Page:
Hurricanes, also known as tropical cyclones, are large, rotating storms that form over warm ocean waters. They are caused by a combination of atmospheric and oceanic conditions that create a favorable environment for their formation and growth.

Warm ocean water, moisture, and converging winds are the key ingredients for hurricane formation as they create a low-pressure area at the surface. As the warm, moist air rises and cools, it forms clouds and releases latent heat energy, which fuels the storm’s development.

Hurricanes require certain conditions to grow and intensify. These include warm ocean temperatures, low vertical wind shear (which allows the storm to maintain its structure), and high atmospheric moisture levels. If these conditions persist, the hurricane can grow and become more powerful.

When is hurricane season?

Hurricane season varies depending on the region. In the Atlantic basin, which includes the Atlantic Ocean, the Caribbean Sea, and the Gulf of Mexico, hurricane season officially runs from June 1 to November 30, with peak activity typically occurring between mid-August and late October.

In the Eastern Pacific basin, which includes the waters off the western coast of Mexico and Central America, hurricane season officially runs from May 15 to November 30, with peak activity typically occurring in September.

It is important to note that while the peak of hurricane season typically occurs in August and September, tropical storms and hurricanes can form before or after the official season. Therefore, it is important to be prepared and stay informed about potential threats throughout the year.

What is the difference between a typhoon and a hurricane?

Typhoons and hurricanes are tropical cyclones defined as rotating storms that form over warm ocean waters in the tropics. While they share many similarities, there are some key differences, including:

Location – The term typhoon describes a tropical cyclone that forms in the western Pacific Ocean, particularly in the North Pacific basin east of the International Date Line. The term hurricane describes a tropical cyclone that forms in the Atlantic Ocean, the Caribbean Sea, or the Gulf of Mexico.

Wind speed – Typhoons and hurricanes are both categorized according to their maximum sustained winds near the center of the storm that blow consistently over a period of time.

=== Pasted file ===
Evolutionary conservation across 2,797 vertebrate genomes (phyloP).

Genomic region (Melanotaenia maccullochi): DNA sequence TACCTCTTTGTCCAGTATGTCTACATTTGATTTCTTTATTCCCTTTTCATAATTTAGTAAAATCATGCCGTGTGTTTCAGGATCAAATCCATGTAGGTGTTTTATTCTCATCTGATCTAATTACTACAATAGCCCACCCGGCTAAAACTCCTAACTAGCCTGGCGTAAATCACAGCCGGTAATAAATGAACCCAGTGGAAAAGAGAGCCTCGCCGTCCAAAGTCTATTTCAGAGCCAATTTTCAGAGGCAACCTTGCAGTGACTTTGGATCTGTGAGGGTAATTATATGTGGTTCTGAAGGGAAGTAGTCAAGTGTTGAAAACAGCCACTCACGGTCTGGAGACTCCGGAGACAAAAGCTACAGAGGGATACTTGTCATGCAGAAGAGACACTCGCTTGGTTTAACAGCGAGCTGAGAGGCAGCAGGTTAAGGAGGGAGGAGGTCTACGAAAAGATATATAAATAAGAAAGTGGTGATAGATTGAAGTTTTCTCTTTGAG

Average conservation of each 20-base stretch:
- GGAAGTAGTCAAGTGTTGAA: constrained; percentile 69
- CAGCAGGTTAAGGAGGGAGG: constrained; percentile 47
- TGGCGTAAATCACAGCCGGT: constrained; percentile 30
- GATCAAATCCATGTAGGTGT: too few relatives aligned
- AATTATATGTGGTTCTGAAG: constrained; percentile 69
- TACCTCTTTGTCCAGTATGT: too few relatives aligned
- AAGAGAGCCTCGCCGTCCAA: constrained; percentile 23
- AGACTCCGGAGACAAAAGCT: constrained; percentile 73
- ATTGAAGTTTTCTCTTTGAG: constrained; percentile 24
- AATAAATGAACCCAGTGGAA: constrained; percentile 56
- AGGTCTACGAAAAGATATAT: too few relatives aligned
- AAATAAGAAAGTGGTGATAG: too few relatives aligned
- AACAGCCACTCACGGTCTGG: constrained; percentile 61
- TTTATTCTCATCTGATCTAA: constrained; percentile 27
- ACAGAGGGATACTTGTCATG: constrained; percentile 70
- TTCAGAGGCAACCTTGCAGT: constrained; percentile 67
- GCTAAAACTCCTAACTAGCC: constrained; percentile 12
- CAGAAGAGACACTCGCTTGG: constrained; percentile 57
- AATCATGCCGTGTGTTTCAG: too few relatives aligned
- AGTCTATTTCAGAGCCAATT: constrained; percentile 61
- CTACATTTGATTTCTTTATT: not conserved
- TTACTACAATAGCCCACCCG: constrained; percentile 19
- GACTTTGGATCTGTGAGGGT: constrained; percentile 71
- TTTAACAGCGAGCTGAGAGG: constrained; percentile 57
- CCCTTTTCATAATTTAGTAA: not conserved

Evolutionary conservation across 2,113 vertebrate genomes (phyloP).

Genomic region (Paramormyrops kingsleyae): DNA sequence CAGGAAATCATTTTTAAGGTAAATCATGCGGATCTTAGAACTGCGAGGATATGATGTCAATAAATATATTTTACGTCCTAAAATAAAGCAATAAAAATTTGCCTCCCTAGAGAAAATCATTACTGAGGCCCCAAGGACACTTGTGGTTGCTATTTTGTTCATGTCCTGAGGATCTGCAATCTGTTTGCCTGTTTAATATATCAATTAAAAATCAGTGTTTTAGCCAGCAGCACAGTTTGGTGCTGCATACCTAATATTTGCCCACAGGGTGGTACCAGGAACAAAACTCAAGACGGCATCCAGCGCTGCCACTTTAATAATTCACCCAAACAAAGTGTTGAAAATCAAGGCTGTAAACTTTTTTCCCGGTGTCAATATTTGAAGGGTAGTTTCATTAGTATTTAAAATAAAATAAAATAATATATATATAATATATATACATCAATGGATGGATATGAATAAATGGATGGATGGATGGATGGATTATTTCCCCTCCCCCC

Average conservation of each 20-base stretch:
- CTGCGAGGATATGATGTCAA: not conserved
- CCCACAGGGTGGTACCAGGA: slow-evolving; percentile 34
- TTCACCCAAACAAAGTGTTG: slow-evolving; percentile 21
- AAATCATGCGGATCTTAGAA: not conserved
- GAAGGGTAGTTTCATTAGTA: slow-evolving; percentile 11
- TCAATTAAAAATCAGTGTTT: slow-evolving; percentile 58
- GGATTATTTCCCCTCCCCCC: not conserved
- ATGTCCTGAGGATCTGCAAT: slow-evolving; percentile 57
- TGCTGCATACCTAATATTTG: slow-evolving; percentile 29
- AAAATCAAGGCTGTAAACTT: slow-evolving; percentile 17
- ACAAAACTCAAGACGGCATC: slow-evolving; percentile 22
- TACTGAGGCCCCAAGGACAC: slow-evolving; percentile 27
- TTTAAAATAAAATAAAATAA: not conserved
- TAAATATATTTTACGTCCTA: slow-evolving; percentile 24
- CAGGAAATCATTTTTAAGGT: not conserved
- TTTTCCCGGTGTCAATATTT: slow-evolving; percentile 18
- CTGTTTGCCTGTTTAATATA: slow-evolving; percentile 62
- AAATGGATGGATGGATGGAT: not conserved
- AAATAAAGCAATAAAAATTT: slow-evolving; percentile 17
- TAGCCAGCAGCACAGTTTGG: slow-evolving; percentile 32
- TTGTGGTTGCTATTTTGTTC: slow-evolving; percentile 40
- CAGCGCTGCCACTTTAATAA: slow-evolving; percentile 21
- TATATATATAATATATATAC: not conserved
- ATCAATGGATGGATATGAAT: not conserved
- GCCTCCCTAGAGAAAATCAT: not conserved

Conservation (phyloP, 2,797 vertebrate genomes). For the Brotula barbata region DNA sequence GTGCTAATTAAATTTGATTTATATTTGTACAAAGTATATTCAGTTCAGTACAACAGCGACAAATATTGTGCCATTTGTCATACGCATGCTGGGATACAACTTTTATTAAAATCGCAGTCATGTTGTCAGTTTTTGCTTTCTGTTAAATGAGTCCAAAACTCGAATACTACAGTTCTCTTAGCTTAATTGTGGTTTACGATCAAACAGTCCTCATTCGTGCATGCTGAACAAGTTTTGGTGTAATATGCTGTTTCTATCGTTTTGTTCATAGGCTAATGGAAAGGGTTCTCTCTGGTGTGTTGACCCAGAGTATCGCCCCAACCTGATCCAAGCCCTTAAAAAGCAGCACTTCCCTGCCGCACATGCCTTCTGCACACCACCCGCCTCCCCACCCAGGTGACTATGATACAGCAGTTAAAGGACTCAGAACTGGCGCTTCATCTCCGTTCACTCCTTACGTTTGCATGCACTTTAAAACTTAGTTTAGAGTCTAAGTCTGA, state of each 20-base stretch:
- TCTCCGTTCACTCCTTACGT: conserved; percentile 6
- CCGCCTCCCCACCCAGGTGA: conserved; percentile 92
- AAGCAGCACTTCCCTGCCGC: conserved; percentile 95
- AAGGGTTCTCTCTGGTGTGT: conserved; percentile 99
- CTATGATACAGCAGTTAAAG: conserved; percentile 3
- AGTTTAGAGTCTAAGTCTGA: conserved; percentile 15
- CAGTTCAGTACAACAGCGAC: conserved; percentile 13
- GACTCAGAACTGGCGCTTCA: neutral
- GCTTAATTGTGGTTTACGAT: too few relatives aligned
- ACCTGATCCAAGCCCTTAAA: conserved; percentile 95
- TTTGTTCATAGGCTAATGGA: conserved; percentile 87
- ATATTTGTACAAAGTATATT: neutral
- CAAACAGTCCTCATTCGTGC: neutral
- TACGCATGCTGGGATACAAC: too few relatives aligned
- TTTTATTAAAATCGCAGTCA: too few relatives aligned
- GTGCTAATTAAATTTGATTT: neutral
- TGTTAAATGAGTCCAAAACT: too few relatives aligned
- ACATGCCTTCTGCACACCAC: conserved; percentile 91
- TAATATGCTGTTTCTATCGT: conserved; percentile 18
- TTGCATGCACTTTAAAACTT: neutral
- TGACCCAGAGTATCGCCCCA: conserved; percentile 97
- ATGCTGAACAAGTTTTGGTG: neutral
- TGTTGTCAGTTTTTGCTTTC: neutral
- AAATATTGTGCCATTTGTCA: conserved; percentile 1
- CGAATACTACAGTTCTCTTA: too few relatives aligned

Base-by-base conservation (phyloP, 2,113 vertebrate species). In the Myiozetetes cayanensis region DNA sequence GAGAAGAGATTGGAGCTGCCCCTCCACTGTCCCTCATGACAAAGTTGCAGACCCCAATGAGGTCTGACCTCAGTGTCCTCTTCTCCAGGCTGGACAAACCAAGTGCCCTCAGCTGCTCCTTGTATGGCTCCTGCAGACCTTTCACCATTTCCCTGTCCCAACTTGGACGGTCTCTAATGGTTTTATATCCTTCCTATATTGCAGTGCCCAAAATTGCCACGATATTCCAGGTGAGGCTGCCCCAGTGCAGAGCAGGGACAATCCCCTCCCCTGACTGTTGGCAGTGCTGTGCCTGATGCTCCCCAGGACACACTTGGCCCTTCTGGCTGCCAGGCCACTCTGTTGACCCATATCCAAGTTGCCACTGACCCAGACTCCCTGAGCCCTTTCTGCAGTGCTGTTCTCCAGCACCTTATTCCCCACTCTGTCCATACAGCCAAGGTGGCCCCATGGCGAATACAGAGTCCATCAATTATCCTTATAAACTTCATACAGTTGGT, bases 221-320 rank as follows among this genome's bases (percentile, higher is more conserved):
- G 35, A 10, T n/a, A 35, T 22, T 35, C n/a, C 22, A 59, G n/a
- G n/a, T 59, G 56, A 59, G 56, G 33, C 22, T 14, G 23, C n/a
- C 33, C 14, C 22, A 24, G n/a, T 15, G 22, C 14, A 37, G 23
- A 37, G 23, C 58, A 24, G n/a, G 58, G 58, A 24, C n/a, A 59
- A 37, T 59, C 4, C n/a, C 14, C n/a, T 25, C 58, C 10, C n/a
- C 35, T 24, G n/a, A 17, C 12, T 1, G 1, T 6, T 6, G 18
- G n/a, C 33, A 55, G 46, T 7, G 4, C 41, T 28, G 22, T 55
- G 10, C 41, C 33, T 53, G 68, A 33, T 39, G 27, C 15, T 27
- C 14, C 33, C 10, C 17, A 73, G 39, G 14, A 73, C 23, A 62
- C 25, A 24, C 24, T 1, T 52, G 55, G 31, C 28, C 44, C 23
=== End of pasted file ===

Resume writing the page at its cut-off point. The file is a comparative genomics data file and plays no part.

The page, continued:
Rotation direction – Typhoons and hurricanes rotate in opposite directions in the Northern and Southern Hemispheres. In the Northern Hemisphere, hurricanes rotate counterclockwise, while typhoons rotate clockwise in the Southern Hemisphere.

When does a tropical storm become a hurricane?

A tropical storm becomes a hurricane when it reaches sustained wind speeds of 74 miles per hour or greater. This is the threshold for a Category 1 hurricane on the Saffir-Simpson Hurricane Wind Scale, which is used to classify hurricanes according to their maximum sustained wind speeds.

It is important to note that the Saffir-Simpson ranking does not account for a hurricane’s storm surge or inland flooding threats, which are both potentially deadly conditions. That is why it is essential to consider all aspects of hurricane risk (wind, surge, inland flooding) together to adequately assess the need for evacuation and other safety precautions.

How long do hurricanes last?

Hurricane duration varies depending on several factors, such as storm intensity, location, and path. While widely variable, on average, a hurricane can last 7 to 10 days from its formation as a tropical disturbance to the time when it dissipates.

According to the National Hurricane Center (NHC), hurricanes generally occur over several stages:

Formation: A hurricane begins as a tropical disturbance, a cluster of thunderstorms that forms over warm ocean waters. If the disturbance becomes organized and develops a closed circulation, it can be classified as a tropical depression.

Strengthening: As a tropical depression gains strength, it can be classified as a tropical storm, with maximum sustained winds between 39 and 73 miles per hour. If the storm reaches maximum sustained winds of at least 74 miles per hour, it can be classified as a hurricane.

Peak intensity: A hurricane can reach its maximum intensity at any time during its lifespan. The duration of this peak intensity can vary depending on the storm.

Decay: As a hurricane moves over cooler water or encounters unfavorable atmospheric conditions, it will gradually weaken and eventually dissipate.

Where do hurricanes strike the most?

Hurricanes occur in many regions worldwide, but some areas are more prone to these storms than others. The Caribbean islands, the Gulf of Mexico, and the southeastern United States are some of the locations most frequently impacted by hurricanes.